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“Bite-Size Bits of Local, National, and Global History”
Moorhead in Sunflower County, Mississippi — The American South (East South Central)
 

Johnny Russell

 
 
Johnny Russell Marker (Front) image. Click for full size.
By Mark Hilton, September 14, 2014
1. Johnny Russell Marker (Front)
Inscription.
Front
John Bright “Johnny” Russell (1940-2001) was born and raised in Moorhead and went on to become a star of the Grand Ole Opry and a popular country recording artist, with such hits as “Catfish John” and “Rednecks, White Socks and Blue Ribbon Beer.” He is best remembered as the author of "Act Naturally," one of the greatest country-pop crossover songs–a hit for both Buck Owens and the Beatles that sold over twenty million copies.

Rear
Johnny Russell Born in Moorhead on January 23, 1940, John Bright Russell grew up listening to Lefty Frizzell and Ernest Tubb on the Grand Ole Opry and longing to be an entertainer. When he was twelve, his father, a sharecropper and mechanic, moved the family to Fresno, California; as a teenager there Russell began winning talent contests as a joke-cracking singer of country songs. Just out of high school, while playing in small clubs, he was signed by Radio Records and recorded his song “In a Mansion Stands My Love.” When the song attracted attention as covered by Jim Reeves on RCA Victor, Russell headed for Nashville. He was nineteen.

After his occasional recordings on ABC and MGM Records in the early 1960s had little impact, Russell returned to Mississippi, then to California as a local
Johnny Russell Marker (Rear) image. Click for full size.
By Mark Hilton, September 14, 2014
2. Johnny Russell Marker (Rear)
broadcast host. When Voni Morrison, a songwriter with whom he sometimes shared credits, brought Russell's “Act Naturally,” a sad-sack comic song that he’d written in a half hour, to Buck Owens’ attention, Buck & the Buckaroo's recording proved a major 1963 country hit. The song became a crossover classic in 1965, when the Beatles covered it, Ringo Starr doing the vocals. Russell then returned to Nashville as a publishing executive and staff writer for the Wilburn Brothers’ Sure-Fire Music, where he wrote songs that were recorded by the Wilburns and Loretta Lynn.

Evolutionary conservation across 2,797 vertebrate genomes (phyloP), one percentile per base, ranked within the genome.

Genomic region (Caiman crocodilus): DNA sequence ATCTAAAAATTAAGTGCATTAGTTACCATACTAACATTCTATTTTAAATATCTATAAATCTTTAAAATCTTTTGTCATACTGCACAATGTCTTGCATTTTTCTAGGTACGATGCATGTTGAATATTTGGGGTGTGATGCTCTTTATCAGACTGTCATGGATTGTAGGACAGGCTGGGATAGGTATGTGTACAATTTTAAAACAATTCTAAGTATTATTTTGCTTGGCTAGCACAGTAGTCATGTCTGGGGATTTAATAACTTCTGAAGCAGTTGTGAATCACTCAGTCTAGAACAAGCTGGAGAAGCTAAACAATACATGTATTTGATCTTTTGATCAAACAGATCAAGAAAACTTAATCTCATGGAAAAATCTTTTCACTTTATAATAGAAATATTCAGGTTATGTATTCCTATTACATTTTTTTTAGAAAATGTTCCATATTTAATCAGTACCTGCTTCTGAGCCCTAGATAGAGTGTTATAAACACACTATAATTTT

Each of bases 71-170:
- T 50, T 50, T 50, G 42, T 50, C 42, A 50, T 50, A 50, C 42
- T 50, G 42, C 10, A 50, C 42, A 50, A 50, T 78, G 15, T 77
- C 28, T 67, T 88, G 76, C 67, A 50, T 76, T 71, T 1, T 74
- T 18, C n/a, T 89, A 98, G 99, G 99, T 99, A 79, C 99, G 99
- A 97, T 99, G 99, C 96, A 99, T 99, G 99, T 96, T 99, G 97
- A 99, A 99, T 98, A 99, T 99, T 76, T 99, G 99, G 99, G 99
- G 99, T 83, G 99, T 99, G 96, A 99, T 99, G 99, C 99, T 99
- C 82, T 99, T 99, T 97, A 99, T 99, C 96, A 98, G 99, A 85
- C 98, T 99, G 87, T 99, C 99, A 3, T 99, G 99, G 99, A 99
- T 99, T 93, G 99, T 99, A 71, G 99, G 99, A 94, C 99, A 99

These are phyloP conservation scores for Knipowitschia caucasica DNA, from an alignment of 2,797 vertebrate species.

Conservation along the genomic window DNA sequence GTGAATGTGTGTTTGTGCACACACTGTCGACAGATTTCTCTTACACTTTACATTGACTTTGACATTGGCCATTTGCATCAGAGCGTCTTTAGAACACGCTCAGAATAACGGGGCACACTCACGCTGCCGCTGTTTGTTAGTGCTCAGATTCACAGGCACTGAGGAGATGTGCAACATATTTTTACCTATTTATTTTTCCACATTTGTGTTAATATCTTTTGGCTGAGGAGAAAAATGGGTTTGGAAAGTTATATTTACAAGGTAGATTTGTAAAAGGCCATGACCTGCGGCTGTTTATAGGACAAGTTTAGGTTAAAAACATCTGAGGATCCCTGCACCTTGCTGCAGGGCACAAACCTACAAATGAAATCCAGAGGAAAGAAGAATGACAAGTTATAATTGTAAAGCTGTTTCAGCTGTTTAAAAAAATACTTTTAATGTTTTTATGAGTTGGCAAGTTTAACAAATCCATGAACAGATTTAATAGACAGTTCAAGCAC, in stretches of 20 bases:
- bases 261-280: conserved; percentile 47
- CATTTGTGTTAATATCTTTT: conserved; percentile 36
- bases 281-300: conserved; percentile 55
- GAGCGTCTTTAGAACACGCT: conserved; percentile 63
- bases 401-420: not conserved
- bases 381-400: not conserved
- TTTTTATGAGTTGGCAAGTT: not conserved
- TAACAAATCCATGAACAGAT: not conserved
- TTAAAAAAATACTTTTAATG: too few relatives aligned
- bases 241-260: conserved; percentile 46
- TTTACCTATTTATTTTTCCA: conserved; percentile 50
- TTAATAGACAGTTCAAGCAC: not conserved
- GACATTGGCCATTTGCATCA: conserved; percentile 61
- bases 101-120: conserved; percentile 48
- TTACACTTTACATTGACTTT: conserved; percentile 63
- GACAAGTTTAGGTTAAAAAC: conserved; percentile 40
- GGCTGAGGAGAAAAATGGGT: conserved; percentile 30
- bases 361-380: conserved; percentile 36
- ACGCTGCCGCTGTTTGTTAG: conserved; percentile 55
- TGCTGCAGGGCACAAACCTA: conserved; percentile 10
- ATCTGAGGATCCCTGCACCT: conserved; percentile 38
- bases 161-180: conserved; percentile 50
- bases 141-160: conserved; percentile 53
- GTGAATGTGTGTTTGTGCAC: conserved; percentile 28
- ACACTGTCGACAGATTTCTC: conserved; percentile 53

In 1971 Russell finally began focusing on his own performing career. Chet Atkins signed him to record for RCA Victor, which led to his highest-charting records, “Catfish John” (reflecting his Delta upbringing) in 1972, the Grammy-nominated “Rednecks, White Socks and Blue Ribbon Beer” and “The Baptism of Jesse Taylor” the following year, and “Hello I Love You” in 1975, all by other songwriters and in contrast to the heartbreak ballads Russell usually wrote. Porter Wagoner and Dolly Parton had a hit with his “Making Plans” (1980), George Strait with his “Let’s Fall to Pieces Together” (1984), and Gene Watson with “Got No Reason to Go Home” (1985).

Russell was widely seen on TV’s Hee Haw, and he joined the
Johnny Russell Marker photos image. Click for full size.
By Mark Hilton, September 14, 2014
3. Johnny Russell Marker photos
** Click picture for more detail **
cast of the Grand Ole Opry in 1985, quickly becoming a mainstay as an affecting singer and charming comedian—with the jokes often turning on his own notable weight. In 2000 top country artists backed him as he recorded “Actin' Naturally,” a collection of his own songs, including “Ain't You Even Gonna Cry,” which became a standard—and all published by his own company, appropriately named Sunflower County Songs. He was inducted into the Nashville Songwriters Hall of Fame in 2001, the year of his untimely death.
 
Erected 2013 by the Mississippi Country Music Trail, U.S. DOT(FHA), & MS DOT. (Marker Number 22.)
 
Marker series. This marker is included in the Mississippi Country Music Trail marker series.
 
Location. 33° 26.987′ N, 90° 30.418′ W. Marker is in Moorhead, Mississippi, in Sunflower County. Marker is at the intersection of West Delta Avenue and Washington Street, on the left when traveling south on West Delta Avenue. Touch for map. Marker is at or near this postal address: 917 West Delta Avenue, Moorhead MS 38761, United States of America.
 
Other nearby markers. At least 8 other markers are within 9 miles of this marker, measured as the crow flies. "Where The Southern Crosses The Yellow Dog" (within shouting distance of this marker);
Looking north towards old train depot image. Click for full size.
By Mark Hilton, September 14, 2014
4. Looking north towards old train depot
Freedom School Bombing (approx. 8.1 miles away); Club Ebony (approx. 8.1 miles away); Riley B. King (approx. 8.3 miles away); Church Street (approx. 8.3 miles away); Giles Penny Savers Store (approx. 8.3 miles away); Inverness (approx. 8.3 miles away); Little Milton Campbell (approx. 8.3 miles away).
 
Also see . . .
1. Wikipedia entry about Johnny Russell. (Submitted on September 16, 2014, by Mark Hilton of Montgomery, Alabama.)
2. Mississippi Country Music Trail. (Submitted on September 17, 2014.)
 
Categories. Arts, Letters, MusicEntertainment
 
Looking south towards "Where The Southern Crosses The Dog" marker. image. Click for full size.
By Mark Hilton, September 14, 2014
5. Looking south towards "Where The Southern Crosses The Dog" marker.
 
 
Credits. This page was last revised on April 18, 2017. This page originally submitted on September 16, 2014, by Mark Hilton of Montgomery, Alabama. This page has been viewed 189 times since then and 34 times this year. Photos:   1, 2, 3, 4, 5. submitted on September 16, 2014, by Mark Hilton of Montgomery, Alabama. • Bernard Fisher was the editor who published this page.
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